Saturday, December 17, 2011

Blog Ideas

I was on the phone to Baillie last night. I was getting drunk on Baillies (the irony did escape me though I was slurring pretty early on).

A friend and I started carrying a pad around with us when we'd start drinking. We were always convinced that we had brilliant ideas when we were drunk and if we only remembered them... As it is, we came up with some pretty cool t-shirt designs.

So it was a bit like that last night. We talked about the service industry - how you can't count on ever getting service these days. Remember when petrol stations were called service stations? Z energy have started making noises about bringing some level of service back to petrol stations.

When I was growing up the department store Farmers had a huge building in town. A multi-story building. I remember the toilets. Outside the toilets there was an area where you could sit down and wait.

As a teen, I occasionally ended up sitting outside of changing rooms while feigning interest in some girl or another's clothing choice. They used to have seats! That's all gone as well.

Shopping is no longer the experience it once was. Farmers in town is a rather sad affair these days. The other day I had gone in and found that I had to ring a bell and wait for someone to open the door to use the changing rooms. I had also gone to Hallensteins - they'd seemed surprised when I'd said I'd already tried the clothes on. And Rebel Sports, while looking for sun glasses (I'm starting to wonder about the whole sun glasses thing. Why is it somehow acceptable to try them on in horrible lighting?) I'd asked one of the staff for an opinion. He didn't even try to be convincing.

New Zealanders really need to start complaining. We need to be more demanding. A workmate was saying that her local kebab place had become kind of crap (I have to wonder why kebab places can't seem to get it right - as customers, we don't want to see raw disgusting looking meat on the spits. Americanised, overlit, computerised tills don't impress us - thinking about your decor and having it pokey with atmosphere is a win. Sauce is just that - it really shouldn't make up the majourity of the kebab. We'd much rather pay a little bit more and have lamb we can taste rather than that flavourless pressed crap. We'd much rather pay a little bit more and have a meal rather than having the portions be pathetically small). She hasn't complained yet. I had a laugh with her and told her "she's more kiwi than she thinks".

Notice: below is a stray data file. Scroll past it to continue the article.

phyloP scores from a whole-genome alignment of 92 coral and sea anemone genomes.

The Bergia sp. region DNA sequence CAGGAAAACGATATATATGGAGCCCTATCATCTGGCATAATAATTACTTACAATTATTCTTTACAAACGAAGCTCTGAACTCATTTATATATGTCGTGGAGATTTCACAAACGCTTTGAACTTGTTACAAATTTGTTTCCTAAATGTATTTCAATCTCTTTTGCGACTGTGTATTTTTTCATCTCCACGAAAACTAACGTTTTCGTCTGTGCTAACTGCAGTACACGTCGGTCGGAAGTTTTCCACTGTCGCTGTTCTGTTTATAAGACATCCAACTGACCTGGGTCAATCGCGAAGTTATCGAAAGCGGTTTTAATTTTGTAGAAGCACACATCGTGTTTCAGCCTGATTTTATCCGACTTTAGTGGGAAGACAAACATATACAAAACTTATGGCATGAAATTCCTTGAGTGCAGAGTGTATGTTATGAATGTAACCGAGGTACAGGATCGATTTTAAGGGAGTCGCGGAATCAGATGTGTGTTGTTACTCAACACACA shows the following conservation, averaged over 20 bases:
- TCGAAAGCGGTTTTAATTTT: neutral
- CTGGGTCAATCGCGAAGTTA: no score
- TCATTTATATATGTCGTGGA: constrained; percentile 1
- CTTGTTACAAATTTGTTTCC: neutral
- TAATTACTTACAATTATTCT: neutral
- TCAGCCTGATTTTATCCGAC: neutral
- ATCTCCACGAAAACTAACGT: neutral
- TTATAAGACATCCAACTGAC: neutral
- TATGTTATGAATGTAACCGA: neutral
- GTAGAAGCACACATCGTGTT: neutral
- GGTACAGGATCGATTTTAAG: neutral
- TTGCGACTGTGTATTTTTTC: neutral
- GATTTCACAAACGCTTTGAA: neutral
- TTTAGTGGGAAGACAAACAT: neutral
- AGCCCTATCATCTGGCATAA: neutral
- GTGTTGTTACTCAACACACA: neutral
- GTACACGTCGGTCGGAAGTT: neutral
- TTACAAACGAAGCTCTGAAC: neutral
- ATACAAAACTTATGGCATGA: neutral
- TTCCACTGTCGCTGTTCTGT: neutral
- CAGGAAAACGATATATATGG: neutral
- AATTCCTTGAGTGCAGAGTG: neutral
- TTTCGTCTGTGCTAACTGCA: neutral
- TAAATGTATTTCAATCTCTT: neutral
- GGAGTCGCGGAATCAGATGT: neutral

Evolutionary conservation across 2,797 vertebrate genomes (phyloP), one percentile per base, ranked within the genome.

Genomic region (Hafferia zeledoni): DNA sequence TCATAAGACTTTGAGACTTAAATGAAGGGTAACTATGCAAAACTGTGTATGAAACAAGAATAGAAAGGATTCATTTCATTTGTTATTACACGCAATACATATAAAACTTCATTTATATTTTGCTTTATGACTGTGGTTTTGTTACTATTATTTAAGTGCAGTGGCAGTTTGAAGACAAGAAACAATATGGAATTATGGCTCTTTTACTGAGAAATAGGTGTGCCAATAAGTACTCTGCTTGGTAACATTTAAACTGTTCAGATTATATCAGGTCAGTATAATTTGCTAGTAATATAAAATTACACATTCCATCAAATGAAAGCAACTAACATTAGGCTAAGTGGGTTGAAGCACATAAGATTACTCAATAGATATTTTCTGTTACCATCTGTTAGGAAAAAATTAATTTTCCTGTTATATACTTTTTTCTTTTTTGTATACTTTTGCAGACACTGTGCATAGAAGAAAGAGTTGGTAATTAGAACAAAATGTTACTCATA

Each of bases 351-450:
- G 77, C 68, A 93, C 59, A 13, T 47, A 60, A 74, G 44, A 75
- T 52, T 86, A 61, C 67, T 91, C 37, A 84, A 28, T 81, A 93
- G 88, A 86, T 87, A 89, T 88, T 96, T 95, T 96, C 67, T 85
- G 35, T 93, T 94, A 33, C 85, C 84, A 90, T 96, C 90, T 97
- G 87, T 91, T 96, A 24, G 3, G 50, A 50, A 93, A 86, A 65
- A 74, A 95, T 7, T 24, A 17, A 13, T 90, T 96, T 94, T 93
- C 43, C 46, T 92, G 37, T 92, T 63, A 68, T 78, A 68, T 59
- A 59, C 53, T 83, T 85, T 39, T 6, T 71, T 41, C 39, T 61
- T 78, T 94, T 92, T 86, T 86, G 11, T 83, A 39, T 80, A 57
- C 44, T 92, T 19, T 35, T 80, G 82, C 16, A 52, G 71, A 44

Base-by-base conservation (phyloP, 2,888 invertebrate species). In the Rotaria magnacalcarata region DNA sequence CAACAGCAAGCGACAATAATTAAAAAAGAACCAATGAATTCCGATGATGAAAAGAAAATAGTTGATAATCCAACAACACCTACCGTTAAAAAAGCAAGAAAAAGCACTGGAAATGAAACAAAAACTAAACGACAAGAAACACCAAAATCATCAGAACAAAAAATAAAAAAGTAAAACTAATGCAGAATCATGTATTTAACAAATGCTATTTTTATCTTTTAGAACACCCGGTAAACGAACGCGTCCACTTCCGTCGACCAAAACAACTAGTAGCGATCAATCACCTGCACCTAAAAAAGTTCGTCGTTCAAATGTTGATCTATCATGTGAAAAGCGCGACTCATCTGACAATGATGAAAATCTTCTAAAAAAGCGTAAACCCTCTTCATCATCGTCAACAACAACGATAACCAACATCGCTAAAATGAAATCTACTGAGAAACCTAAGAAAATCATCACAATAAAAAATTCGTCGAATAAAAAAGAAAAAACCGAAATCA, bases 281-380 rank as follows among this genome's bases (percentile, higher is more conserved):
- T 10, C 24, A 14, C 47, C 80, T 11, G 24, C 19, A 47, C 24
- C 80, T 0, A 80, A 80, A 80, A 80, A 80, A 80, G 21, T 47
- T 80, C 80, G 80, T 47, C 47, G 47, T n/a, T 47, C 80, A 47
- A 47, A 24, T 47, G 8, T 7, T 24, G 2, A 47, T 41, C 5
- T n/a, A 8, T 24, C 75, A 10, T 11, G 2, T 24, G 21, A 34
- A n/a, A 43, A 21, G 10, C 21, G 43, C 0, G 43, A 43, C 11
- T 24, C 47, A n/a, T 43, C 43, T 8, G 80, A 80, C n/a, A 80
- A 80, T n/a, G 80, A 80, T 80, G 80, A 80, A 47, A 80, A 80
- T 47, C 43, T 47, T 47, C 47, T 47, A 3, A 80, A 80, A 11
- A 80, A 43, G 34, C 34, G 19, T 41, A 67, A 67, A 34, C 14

I was buying my daily sandwich at the bakery across from work. I ALWAYS refuse a plastic bag. A friend was with me and said to me "I don't get why people refuse the bag. It's already made so they're not saving the environment at all".

That's that classic "I can't make a change" attitude. If enough people refuse plastic bags then demand goes down and less of the bags are produced as a result. Or that's the hope anyway. And then there's the whole voting thing. The bit about "wasting" a vote. Actually - I shouldn't really talk about that. The results of the referendum annoyed me to no end. If we were to change our voting system, most people would go with First Pass the Post?!